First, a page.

Over the past four years, this hasty proliferation of Trump’s most damaging tweets have caused many to lose trust in traditional media reporting. In 2017, George W. Bush remarked that the media is “indispensable to democracy.” Now, just three years later, the Republican National Convention has rallied behind Trump’s rhetoric and even adopted a platform resolution calling into question the validity of American news reporting.

President Trump Delivers Remarks” by The White House is Public Domain.

This loss of trust in the free press has triggered a “Twitter turn,” where citizens increasingly rely upon social media as a primary news source. However, these platforms lack the editorial standards which form the basis of traditional news media’s role in protecting democracy. Twitter and Facebook have demonstrably inconsistent censorship practices. Elected officials block followers in order to suppress critical commentary, a violation of First Amendment rights. And, social media platforms are more vulnerable to misinformation and foreign interference. For these reasons, adopting social media as a primary outlet for political communication threatens the future of American democracy.

What we can do about the Twitter turn? We could insist that the media stop transmitting damaging social media messages, but unless consumer tastes change, profit-seeking media companies have no incentive to change their ways. Another option would be to educate citizens about the risks of relying on social media as a source of political information. Unfortunately, Trump’s efforts to delegitimize the mainstream media have been so successful that many citizens will see any such claims as only more fake news.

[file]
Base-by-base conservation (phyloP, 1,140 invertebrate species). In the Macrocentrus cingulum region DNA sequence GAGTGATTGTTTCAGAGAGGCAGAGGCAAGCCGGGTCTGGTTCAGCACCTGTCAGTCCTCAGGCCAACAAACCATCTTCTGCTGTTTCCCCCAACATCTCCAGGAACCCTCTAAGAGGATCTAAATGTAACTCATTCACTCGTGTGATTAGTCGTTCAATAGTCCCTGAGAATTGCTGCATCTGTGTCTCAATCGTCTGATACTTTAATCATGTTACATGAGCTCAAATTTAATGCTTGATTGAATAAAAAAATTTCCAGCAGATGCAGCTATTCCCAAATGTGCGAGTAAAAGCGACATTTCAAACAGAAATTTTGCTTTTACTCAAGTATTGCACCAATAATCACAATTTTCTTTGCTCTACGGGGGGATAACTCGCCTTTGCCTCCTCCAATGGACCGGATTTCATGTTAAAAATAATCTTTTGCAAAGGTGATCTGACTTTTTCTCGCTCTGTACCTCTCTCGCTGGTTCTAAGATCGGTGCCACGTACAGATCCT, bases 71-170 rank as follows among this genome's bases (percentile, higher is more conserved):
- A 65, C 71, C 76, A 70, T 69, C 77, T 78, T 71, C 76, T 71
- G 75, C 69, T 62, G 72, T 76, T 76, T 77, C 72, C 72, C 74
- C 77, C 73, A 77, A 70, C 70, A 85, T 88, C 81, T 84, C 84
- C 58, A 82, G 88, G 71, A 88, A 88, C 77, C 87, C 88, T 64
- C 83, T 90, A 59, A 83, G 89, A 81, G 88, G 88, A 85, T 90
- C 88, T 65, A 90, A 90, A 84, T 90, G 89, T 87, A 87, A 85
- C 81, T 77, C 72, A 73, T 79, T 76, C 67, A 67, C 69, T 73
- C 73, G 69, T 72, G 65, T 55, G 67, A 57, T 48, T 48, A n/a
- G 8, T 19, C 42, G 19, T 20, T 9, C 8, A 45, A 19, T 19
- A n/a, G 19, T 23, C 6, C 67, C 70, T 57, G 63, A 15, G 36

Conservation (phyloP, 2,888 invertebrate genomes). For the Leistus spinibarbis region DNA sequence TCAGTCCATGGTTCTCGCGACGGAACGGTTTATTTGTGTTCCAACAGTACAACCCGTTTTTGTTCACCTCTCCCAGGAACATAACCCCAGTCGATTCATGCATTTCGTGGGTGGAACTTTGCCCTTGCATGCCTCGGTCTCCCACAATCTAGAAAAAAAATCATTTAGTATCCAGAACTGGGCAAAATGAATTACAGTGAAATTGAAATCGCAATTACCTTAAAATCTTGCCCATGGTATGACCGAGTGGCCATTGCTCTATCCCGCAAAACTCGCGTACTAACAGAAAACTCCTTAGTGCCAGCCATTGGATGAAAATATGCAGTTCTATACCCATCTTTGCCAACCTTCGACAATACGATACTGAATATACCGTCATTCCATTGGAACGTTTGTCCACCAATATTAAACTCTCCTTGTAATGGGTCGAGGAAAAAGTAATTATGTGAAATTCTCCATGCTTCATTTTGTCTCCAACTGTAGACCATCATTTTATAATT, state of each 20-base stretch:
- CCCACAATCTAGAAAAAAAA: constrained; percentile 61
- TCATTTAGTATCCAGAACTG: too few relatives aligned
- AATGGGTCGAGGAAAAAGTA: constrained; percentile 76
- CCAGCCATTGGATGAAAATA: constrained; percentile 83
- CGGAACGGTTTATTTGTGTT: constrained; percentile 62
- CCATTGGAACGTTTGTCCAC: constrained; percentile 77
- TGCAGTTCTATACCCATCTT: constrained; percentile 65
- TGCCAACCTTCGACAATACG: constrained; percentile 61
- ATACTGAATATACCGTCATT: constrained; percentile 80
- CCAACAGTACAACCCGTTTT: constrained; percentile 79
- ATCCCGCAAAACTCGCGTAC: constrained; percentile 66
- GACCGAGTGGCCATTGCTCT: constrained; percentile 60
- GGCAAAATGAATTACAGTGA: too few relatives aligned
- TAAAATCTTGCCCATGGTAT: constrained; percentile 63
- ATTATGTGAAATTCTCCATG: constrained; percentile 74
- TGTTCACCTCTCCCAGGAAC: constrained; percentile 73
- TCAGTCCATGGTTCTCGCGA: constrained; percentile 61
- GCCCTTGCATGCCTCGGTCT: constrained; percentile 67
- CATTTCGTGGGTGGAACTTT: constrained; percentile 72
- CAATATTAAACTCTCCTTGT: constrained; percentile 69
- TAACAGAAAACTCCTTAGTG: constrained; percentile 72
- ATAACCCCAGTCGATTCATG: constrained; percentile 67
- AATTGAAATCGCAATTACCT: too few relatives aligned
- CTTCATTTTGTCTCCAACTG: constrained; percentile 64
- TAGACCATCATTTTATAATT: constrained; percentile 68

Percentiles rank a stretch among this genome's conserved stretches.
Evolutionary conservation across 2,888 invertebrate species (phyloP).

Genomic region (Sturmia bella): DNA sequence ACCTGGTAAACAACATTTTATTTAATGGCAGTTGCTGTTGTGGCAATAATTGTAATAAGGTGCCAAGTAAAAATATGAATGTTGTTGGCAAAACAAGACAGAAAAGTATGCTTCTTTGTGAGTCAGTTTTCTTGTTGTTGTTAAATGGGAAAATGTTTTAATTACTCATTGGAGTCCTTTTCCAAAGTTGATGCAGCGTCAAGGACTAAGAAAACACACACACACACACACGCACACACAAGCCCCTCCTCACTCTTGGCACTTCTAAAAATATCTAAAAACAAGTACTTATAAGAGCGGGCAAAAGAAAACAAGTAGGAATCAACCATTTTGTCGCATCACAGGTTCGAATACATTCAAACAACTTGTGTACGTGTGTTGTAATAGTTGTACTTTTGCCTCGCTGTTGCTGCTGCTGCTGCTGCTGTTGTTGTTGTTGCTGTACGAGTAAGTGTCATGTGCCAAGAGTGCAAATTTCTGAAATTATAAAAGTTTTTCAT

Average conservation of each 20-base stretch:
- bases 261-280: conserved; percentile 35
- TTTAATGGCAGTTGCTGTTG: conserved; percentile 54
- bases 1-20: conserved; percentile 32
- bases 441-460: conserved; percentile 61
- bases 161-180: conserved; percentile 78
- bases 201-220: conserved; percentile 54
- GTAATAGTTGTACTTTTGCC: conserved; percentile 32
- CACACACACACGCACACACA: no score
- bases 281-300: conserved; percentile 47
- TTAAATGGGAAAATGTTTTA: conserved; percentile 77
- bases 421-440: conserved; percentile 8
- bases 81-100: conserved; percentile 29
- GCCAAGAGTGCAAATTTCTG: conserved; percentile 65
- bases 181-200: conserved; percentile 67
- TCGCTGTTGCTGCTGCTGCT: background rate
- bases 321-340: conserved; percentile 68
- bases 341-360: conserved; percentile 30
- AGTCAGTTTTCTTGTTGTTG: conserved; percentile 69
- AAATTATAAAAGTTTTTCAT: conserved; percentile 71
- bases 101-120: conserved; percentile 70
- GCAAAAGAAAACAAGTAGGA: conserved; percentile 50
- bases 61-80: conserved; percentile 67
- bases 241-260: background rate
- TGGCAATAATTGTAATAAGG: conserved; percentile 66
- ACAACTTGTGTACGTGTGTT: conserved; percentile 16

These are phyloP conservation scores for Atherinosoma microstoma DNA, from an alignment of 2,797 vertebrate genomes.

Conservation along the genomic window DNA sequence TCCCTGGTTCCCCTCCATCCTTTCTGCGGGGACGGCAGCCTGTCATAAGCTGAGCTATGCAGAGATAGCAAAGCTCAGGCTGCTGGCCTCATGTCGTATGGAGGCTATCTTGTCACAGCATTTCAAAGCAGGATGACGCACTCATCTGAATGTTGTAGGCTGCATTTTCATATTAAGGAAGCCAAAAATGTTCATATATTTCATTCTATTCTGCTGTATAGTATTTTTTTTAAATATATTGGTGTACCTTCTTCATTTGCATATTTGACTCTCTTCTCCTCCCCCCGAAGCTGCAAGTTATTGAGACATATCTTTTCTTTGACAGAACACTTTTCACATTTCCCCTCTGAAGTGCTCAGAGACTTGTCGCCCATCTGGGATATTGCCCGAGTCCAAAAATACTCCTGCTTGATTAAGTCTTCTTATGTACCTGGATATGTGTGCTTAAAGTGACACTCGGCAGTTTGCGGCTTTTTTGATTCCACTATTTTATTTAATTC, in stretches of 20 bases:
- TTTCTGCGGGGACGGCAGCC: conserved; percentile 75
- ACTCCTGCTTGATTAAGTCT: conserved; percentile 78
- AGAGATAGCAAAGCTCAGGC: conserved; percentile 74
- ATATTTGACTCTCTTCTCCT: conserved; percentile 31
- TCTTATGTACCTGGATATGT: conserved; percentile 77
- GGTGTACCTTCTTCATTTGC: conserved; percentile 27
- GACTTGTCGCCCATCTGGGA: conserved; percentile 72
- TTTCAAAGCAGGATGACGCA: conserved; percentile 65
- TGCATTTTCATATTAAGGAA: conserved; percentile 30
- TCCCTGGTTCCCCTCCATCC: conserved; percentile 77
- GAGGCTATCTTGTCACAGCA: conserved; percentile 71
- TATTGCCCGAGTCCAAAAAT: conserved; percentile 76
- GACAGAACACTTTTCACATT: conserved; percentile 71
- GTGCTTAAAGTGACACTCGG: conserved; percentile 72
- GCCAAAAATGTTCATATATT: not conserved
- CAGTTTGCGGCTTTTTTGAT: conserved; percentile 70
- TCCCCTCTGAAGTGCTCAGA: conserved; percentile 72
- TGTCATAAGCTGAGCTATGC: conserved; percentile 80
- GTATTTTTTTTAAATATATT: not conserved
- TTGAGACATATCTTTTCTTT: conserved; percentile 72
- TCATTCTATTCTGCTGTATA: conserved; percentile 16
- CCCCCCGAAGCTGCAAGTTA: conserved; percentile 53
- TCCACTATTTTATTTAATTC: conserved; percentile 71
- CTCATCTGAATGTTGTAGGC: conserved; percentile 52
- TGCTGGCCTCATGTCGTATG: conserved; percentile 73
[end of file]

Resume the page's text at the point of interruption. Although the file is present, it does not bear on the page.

Social media is here to stay, so our best bet is to think of ways to make social media a more reliable source of news. We can start by correcting what we already know is wrong with platforms like Twitter and Facebook by making community standards known, applying them uniformly across all accounts, and publicizing crackdowns on fake accounts and foreign influence. If we’re going to be hearing from politicians on Twitter, we can at least demand that their statements adhere to a minimal standard of civility and truthfulness. The future health of the American democratic experiment may depend up on it.

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This article gives the views of the author, and not the position of USAPP– American Politics and Policy, or of the London School of Economics.

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About the author 

Devin J. ChristensenUniversity of North Carolina
Devin J. Christensen is a Ph.D. candidate in the Political Science Department at the University of North Carolina.